With elections slated to occur in early May, the inaugural Faculty of Arts and Sciences Senate is moving one step closer to reality.

Over the past month, members of the FAS have engaged in a nomination process, in which professors were asked to recommend up to five of their peers to stand for the election of the 22-member Senate. During the next 10 days, chair of the FAS Senate Nomination Committee Steve Wilkinson said, he and the committee will continue to review the nominations and contact members of the faculty who received several nominations. They expect that this procedure will yield a ballot of 35 to 40 candidates. Though all faculty interviewed praised the process as part of a historic moment for faculty governance at Yale, some were skeptical of the formal procedures and voting mechanisms that will be employed.

“I have been heartened by the fact that we have been able to persuade so many busy, talented people to run,” Wilkinson said. “Everybody has lots of research, department, family obligations and the fact that a bunch of really good peers are prepared to put themselves forward for this makes me feel good about the process.”

He added that when the formal nomination period closed on April 17, 249 faculty members had received at least one nomination. Though any faculty member who receives eight or more nominations will automatically be put on the ballot, Wilkinson said the committee has also directly solicited faculty members to run in an effort to ensure that a wide range of departments are represented on the ballot. Ultimately, the FAS Senate will represent between 900 and 1,000 faculty members — slightly fewer than the current 1,145 FAS members, as the group’s constituency excludes such positions as visiting professors or those on one-year contracts.

According to the FAS Senate Implementation Report, the senate’s membership must be made up of six senators each from the humanities and sciences, four senators from the of social sciences and six “at-large” senators, who would represent the FAS as a whole. Two professors interviewed said the FAS Senate should feature diversity, including junior and senior faculty across the spectrum of academic departments.

“No group of 22 people could possibly represent the diverse group of the FAS,” Wilkinson said. “But having said that, we have had a lot of interest in having diversity in the slate [of candidates] and hopefully diversity in the resulting FAS Senate as well.”

Statistics professor and Chair of the Committee on Elections Jay Emerson said the nomination and election process will be managed through Yale Qualtrics, a web-based survey tool. Faculty also have the option of sending their choices by paper ballot in a double-sealed envelope, Wilkinson said.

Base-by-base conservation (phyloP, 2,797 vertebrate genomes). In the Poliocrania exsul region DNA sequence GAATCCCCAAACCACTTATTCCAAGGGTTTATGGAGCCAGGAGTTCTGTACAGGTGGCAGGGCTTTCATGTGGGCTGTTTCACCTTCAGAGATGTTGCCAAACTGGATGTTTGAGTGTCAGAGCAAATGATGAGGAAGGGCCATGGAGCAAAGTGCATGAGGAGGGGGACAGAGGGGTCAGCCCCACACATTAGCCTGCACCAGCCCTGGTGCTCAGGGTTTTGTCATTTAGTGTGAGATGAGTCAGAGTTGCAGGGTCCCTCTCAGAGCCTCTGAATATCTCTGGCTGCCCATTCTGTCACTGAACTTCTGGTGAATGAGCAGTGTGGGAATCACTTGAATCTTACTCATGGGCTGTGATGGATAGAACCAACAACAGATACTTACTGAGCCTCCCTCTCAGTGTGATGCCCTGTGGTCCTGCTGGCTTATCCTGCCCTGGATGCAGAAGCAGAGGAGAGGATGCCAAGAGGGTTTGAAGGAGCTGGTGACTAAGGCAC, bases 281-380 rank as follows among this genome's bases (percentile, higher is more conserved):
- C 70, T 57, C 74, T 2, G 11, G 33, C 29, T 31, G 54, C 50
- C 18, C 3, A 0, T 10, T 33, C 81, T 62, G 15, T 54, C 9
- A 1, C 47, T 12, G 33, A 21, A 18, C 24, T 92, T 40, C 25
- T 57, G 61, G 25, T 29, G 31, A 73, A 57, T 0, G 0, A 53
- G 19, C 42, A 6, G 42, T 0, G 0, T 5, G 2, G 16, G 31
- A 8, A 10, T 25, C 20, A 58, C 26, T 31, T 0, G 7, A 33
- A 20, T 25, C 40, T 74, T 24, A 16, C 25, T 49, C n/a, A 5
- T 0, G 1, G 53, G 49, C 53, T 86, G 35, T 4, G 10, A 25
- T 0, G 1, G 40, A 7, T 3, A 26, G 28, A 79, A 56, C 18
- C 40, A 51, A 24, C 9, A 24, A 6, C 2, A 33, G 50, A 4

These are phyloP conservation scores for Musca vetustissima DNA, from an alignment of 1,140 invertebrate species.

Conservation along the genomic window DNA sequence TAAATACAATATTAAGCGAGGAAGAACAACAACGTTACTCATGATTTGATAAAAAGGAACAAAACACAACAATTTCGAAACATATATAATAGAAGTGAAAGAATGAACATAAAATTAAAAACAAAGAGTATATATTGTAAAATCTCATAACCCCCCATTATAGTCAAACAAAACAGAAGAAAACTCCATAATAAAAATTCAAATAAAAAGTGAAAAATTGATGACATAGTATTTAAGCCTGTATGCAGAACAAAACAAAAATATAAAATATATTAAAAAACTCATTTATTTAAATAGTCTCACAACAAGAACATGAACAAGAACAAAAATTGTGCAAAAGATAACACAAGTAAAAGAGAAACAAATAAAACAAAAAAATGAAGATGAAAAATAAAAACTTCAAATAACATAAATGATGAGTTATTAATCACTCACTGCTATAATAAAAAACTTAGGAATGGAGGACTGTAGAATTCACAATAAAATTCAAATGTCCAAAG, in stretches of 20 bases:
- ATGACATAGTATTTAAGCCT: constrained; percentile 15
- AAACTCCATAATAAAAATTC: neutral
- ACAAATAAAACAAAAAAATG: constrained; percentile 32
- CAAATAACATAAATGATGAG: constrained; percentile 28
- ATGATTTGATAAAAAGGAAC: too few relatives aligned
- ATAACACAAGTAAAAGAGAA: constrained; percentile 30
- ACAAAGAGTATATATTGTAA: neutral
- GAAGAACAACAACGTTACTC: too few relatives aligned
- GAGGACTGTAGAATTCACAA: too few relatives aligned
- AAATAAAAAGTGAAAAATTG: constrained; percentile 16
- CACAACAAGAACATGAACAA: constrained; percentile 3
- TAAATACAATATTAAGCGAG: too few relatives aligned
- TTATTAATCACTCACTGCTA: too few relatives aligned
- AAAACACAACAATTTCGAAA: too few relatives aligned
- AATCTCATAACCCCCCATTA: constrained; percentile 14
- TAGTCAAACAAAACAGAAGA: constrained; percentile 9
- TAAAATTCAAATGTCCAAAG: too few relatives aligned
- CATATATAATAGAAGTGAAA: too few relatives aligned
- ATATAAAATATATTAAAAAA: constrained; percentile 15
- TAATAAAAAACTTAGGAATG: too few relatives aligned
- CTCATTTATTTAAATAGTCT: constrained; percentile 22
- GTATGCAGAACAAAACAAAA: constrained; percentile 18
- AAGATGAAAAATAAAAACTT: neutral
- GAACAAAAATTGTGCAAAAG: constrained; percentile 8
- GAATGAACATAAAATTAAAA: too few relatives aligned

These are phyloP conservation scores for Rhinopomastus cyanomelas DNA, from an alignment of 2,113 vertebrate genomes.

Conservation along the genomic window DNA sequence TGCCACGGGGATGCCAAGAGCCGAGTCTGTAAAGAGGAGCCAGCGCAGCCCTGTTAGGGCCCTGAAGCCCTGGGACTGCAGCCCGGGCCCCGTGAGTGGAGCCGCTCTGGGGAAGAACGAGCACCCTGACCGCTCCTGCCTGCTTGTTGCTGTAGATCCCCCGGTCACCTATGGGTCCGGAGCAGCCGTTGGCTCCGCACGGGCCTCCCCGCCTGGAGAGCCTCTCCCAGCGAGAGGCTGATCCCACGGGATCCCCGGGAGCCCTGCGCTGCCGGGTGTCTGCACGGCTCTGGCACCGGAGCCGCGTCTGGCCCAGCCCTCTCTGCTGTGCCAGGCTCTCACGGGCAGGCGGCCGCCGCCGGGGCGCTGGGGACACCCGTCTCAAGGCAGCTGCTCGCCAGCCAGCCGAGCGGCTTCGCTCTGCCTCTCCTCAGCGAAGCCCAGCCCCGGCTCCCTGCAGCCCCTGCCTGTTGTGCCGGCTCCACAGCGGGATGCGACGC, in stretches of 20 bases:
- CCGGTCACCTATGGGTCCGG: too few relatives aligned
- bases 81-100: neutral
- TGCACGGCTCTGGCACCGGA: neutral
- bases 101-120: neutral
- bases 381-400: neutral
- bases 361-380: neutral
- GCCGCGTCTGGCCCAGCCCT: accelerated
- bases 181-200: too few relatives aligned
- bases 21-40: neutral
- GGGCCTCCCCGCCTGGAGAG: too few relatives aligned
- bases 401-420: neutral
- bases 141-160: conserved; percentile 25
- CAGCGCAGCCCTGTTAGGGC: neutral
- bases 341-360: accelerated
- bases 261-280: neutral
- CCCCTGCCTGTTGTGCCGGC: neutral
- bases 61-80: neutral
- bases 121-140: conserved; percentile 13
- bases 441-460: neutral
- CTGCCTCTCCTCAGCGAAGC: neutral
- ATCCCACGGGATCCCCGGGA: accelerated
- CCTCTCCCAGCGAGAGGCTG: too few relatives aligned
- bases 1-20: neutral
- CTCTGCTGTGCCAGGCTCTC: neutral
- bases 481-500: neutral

Though several faculty members said the process of selecting their nominees had run smoothly, others said they encountered technical difficulties when casting their votes and voiced criticism of Qualtrics as the voting mechanism.

“This tool is quite flexible but is not designed for election use,” computer science professor Michael Fischer said. “It is unclear to the user what is private and what is not. Of course, no promise of privacy was made for nominations.”

In addition, Fischer said that after clicking a button that appeared to proceed to the next page, he unintentionally submitted a blank nomination form. He was only able to cast a vote after receiving manual assistance by the election committee.

However, Linguistics Director of Graduate Studies Claire Bowern said she nominated several faculty members through the e-ballot system, which she found clear and easy to use.

Wilkinson defended the voting mechanism and said the committee is currently testing software over the next 10 days to address bugs or problems before officially holding the election. He stressed that all members of the implementation and election committees — who are not eligible to stand for office — as well as ITS officials are committed to preserving confidentiality of the ballot.

Further, Emerson said that after examining different options for holding the election and consulting with faculty at the University of Chicago, which also has a faculty senate, the election committee decided that it will print the ballots and manually count the votes by hand.

“The counting process becomes more labor intensive, but we wanted to do it as best we could without possible technology issues getting in the way at that point,” Emerson said.

But beyond the logistics, faculty were united in their support of senate as a body to serve as a direct conduit of faculty opinion to administrators — a line of communication several professors said has been lacking in recent years.

Both Fischer and history professor Glenda Gilmore said this is a crucial time for faculty voices to be heard.

“I hope to see a senate composed of outspoken members who make our concerns clear to the administration,” Gilmore said. “Faculty input is limited to a dwindling group of hand-picked professors with whom the administration is comfortable … We are at a moment when many are becoming resigned to top-down management. The senate gives us the opportunity to communicate to the administration how its rigid policies impact our teaching, student interactions and research.”